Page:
By Anna Ilona Mussmann
Loneliness is on the rise. Many people find it difficult to build and maintain the kinds of relationships that human beings need. This culture of isolation and increasing polarization is tragically dehumanizing--it not only cuts us off from being loved, but also from the chance to love and serve others.
One of the best ways to resist the tide is to build and nurture friendships. Doing so isn’t always easy. In particular, I’ve heard many young women lament the challenge of actively staying friends with the ladies in their circle who have had children.
When your friend has kids and you don’t, spending time together can begin to feel awkwardly difficult. Maybe your schedules no longer mesh. Maybe you can’t get her to focus on the conversation because she is interrupted every three minutes by her children or starts talking randomly about potty-training. Maybe she doesn’t even invite you over anymore because she doesn’t want to impose the ups and downs of toddlerdom on you.
Yet if you can both let the friendship stretch and grow with her new stage of life, you are striking a blow for what is good. It isn’t just that we all need friends--in a world where narcissism happens to be one of our pet sins, it is especially helpful to nurture relationships that help us see beyond ourselves and our own stage of life. Moms benefit when they are reminded of the wider world beyond the so-intense challenges of babies. Non-moms can learn a great deal about humanity by observing the earthy reality of early childhood. Furthermore, it’s a wonderful thing when children are able to learn from “extra adults” who care about them and when childless folks are able to enjoy intergenerational friendship.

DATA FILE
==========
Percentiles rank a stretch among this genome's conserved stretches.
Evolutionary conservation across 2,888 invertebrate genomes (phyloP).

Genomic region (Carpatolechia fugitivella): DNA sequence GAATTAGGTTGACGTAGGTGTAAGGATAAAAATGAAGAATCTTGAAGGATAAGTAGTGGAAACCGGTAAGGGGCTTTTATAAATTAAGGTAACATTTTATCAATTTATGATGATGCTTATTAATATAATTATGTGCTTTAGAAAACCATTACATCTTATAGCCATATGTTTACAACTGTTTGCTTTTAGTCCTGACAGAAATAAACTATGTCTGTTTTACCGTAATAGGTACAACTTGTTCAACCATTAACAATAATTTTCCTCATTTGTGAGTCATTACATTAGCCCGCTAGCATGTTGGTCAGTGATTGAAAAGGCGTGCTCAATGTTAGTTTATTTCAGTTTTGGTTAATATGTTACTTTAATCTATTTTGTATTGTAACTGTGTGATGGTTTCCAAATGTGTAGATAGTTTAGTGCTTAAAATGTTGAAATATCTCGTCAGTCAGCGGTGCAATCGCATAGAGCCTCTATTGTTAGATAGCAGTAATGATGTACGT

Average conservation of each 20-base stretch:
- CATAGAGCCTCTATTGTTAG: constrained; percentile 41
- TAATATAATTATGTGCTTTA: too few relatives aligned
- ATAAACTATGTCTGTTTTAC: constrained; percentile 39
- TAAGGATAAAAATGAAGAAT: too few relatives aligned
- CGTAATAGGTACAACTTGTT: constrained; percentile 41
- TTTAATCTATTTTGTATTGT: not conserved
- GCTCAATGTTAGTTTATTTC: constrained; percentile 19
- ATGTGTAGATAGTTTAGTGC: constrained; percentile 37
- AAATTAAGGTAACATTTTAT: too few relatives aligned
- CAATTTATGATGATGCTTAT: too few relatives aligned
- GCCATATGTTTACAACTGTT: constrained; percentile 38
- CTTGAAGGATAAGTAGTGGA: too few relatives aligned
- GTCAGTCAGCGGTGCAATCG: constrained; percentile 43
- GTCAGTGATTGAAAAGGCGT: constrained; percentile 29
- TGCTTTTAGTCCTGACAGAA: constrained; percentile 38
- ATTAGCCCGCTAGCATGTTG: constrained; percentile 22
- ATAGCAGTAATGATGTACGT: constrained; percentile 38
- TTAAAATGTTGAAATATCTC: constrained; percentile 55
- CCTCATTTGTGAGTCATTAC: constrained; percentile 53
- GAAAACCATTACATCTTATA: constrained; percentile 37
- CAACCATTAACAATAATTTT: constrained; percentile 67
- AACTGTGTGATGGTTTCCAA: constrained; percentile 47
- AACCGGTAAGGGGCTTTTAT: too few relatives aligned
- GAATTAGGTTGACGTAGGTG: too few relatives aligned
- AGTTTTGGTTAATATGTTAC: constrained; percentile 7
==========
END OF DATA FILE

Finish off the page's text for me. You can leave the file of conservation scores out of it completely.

I have little ones, and I am deeply grateful for the childless ladies who are willing to enter the world of kid-land with me. Here are my top tips on nurturing a friendship with someone who has kids when you don’t.